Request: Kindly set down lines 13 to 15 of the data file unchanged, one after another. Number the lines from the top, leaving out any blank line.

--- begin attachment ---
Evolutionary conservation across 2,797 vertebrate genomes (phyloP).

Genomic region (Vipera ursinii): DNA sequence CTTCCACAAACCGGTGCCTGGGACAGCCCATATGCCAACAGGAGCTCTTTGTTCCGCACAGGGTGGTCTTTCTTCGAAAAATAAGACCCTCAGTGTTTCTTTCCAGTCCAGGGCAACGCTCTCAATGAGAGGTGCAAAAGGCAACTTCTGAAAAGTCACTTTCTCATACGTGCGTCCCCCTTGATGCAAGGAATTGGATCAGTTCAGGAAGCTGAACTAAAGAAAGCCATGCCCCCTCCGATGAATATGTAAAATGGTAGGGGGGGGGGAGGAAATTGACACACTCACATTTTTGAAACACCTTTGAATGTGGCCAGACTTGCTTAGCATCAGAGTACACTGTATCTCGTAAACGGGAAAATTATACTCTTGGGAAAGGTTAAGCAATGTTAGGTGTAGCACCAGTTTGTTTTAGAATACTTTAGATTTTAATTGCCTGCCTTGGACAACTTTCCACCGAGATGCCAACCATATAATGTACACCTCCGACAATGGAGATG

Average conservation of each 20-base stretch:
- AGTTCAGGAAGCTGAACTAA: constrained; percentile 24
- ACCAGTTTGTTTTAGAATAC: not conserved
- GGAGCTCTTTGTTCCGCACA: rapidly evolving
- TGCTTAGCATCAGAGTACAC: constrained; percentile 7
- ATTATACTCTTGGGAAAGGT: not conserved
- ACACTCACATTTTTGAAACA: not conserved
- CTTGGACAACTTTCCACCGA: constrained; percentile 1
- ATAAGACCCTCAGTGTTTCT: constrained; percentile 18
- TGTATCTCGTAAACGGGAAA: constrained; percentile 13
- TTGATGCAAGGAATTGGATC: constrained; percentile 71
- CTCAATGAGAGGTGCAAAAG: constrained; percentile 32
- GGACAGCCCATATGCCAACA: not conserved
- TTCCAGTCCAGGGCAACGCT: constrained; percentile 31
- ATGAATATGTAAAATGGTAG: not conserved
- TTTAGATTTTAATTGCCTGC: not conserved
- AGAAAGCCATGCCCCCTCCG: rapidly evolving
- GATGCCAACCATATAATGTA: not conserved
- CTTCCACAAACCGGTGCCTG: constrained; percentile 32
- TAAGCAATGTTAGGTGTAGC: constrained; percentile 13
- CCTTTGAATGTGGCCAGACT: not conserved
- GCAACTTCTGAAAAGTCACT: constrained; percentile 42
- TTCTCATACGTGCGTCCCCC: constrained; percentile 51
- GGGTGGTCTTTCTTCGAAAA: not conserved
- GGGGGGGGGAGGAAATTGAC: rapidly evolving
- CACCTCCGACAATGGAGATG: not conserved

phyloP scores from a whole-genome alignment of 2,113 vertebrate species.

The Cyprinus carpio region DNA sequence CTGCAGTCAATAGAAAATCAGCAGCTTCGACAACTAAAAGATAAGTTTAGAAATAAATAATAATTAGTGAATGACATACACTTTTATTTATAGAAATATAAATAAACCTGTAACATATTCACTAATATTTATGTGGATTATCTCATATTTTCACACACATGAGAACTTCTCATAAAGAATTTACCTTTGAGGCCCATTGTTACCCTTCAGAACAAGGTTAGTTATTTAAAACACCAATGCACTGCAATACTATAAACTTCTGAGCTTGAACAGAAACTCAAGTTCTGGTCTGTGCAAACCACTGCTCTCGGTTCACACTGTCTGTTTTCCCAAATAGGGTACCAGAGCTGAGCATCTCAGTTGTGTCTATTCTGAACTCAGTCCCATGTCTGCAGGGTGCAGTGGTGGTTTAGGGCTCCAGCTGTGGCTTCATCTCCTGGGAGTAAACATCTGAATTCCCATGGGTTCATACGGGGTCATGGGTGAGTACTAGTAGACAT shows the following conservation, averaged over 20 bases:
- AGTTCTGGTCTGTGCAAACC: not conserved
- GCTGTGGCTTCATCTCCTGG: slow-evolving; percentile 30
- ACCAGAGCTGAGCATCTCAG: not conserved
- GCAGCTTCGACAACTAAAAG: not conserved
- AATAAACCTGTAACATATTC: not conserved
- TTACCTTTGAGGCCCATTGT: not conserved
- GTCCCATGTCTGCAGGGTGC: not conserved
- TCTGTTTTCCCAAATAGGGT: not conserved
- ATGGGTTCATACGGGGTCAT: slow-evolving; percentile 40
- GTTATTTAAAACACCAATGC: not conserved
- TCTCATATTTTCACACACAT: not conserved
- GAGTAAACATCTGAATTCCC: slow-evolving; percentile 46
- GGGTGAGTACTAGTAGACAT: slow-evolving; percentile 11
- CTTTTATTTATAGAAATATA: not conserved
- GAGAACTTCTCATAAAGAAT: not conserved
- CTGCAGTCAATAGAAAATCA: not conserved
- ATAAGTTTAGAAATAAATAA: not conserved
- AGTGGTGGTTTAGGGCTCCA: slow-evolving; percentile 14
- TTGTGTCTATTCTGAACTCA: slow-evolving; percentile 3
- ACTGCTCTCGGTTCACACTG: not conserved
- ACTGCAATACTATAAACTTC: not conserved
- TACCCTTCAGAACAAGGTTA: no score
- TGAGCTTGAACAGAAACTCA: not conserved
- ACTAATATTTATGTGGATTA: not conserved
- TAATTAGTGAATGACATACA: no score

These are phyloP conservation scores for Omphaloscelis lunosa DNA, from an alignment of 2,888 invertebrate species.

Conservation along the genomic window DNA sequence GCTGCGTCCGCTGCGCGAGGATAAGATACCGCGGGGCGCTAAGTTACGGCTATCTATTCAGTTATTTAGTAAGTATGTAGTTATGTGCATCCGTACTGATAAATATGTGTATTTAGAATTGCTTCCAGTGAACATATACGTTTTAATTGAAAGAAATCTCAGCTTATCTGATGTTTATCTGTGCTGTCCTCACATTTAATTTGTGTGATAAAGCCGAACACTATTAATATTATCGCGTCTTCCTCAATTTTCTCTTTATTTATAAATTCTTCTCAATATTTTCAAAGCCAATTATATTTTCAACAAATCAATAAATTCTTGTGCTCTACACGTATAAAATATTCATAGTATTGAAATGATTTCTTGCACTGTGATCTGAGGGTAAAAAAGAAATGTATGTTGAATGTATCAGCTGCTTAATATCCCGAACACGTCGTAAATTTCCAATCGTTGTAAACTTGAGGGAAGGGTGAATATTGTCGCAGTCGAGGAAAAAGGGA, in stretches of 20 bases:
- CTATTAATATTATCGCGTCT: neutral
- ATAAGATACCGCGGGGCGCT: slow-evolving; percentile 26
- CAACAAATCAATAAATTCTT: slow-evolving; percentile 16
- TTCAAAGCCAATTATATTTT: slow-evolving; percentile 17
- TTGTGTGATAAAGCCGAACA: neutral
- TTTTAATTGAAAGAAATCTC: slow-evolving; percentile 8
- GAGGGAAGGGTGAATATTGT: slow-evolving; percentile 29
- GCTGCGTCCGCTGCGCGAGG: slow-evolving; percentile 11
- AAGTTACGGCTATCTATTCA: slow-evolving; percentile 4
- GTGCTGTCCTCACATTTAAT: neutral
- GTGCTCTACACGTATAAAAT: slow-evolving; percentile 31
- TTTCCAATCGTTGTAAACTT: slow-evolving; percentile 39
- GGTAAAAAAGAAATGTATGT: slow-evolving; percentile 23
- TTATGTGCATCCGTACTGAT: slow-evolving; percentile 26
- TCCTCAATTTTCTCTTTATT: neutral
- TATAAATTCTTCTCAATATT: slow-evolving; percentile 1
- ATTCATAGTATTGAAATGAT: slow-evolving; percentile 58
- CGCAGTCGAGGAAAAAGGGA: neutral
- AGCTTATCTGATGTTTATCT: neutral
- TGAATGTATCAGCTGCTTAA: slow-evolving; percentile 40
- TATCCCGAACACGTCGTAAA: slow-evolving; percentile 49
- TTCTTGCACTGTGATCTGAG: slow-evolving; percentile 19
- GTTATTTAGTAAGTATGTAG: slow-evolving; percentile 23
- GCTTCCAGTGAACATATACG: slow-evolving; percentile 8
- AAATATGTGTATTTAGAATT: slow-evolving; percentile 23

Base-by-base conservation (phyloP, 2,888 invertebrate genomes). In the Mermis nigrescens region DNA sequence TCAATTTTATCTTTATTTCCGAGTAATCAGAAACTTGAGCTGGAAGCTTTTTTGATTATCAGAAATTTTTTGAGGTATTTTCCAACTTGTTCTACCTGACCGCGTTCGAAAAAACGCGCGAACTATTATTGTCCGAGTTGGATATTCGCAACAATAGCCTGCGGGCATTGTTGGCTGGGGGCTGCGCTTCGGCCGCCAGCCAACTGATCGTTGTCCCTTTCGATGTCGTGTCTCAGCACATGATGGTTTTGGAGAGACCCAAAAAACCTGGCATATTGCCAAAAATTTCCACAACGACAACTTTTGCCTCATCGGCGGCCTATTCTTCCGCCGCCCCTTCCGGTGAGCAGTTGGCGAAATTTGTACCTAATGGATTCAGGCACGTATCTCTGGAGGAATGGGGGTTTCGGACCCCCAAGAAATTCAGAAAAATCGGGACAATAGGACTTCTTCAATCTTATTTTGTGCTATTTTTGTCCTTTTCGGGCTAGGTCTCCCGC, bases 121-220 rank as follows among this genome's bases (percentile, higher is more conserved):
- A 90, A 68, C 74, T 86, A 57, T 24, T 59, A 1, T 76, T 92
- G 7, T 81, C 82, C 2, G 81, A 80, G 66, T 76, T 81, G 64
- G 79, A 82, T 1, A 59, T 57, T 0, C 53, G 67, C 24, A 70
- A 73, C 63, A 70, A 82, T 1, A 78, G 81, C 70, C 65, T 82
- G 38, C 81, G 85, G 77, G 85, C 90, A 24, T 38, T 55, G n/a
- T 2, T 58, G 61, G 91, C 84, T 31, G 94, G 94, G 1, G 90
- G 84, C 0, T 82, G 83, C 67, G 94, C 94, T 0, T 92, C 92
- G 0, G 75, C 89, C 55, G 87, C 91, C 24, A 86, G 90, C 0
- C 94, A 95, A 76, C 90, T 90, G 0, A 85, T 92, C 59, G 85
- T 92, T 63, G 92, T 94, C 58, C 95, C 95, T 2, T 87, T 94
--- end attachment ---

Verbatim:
- TTGATGCAAGGAATTGGATC: constrained; percentile 71
- CTCAATGAGAGGTGCAAAAG: constrained; percentile 32
- GGACAGCCCATATGCCAACA: not conserved